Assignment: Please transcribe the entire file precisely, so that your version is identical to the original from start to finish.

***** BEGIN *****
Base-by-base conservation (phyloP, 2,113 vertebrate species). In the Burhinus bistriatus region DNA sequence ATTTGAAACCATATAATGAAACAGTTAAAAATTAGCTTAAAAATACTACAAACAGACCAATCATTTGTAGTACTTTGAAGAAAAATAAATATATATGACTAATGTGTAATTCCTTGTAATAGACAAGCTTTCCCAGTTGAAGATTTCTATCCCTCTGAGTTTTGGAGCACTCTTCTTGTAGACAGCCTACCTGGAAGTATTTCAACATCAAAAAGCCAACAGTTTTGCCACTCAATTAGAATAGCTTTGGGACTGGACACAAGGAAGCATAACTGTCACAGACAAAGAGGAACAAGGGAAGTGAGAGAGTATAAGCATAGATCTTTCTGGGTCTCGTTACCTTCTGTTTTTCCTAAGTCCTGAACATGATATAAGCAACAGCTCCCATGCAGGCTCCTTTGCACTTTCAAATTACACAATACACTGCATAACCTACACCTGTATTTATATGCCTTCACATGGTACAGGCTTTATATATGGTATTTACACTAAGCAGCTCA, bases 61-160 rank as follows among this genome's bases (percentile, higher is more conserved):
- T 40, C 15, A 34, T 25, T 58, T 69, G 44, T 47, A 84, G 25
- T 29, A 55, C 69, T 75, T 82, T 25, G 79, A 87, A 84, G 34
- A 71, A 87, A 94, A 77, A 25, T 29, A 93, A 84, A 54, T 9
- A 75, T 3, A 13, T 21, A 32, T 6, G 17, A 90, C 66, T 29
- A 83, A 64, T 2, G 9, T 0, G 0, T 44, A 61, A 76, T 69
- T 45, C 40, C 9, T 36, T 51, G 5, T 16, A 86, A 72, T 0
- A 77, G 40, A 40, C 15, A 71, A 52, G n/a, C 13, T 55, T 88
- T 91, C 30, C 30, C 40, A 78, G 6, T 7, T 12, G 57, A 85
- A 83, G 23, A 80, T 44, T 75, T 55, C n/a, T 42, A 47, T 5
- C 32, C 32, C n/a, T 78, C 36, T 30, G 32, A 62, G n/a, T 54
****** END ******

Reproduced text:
Base-by-base conservation (phyloP, 2,113 vertebrate species). In the Burhinus bistriatus region DNA sequence ATTTGAAACCATATAATGAAACAGTTAAAAATTAGCTTAAAAATACTACAAACAGACCAATCATTTGTAGTACTTTGAAGAAAAATAAATATATATGACTAATGTGTAATTCCTTGTAATAGACAAGCTTTCCCAGTTGAAGATTTCTATCCCTCTGAGTTTTGGAGCACTCTTCTTGTAGACAGCCTACCTGGAAGTATTTCAACATCAAAAAGCCAACAGTTTTGCCACTCAATTAGAATAGCTTTGGGACTGGACACAAGGAAGCATAACTGTCACAGACAAAGAGGAACAAGGGAAGTGAGAGAGTATAAGCATAGATCTTTCTGGGTCTCGTTACCTTCTGTTTTTCCTAAGTCCTGAACATGATATAAGCAACAGCTCCCATGCAGGCTCCTTTGCACTTTCAAATTACACAATACACTGCATAACCTACACCTGTATTTATATGCCTTCACATGGTACAGGCTTTATATATGGTATTTACACTAAGCAGCTCA, bases 61-160 rank as follows among this genome's bases (percentile, higher is more conserved):
- T 40, C 15, A 34, T 25, T 58, T 69, G 44, T 47, A 84, G 25
- T 29, A 55, C 69, T 75, T 82, T 25, G 79, A 87, A 84, G 34
- A 71, A 87, A 94, A 77, A 25, T 29, A 93, A 84, A 54, T 9
- A 75, T 3, A 13, T 21, A 32, T 6, G 17, A 90, C 66, T 29
- A 83, A 64, T 2, G 9, T 0, G 0, T 44, A 61, A 76, T 69
- T 45, C 40, C 9, T 36, T 51, G 5, T 16, A 86, A 72, T 0
- A 77, G 40, A 40, C 15, A 71, A 52, G n/a, C 13, T 55, T 88
- T 91, C 30, C 30, C 40, A 78, G 6, T 7, T 12, G 57, A 85
- A 83, G 23, A 80, T 44, T 75, T 55, C n/a, T 42, A 47, T 5
- C 32, C 32, C n/a, T 78, C 36, T 30, G 32, A 62, G n/a, T 54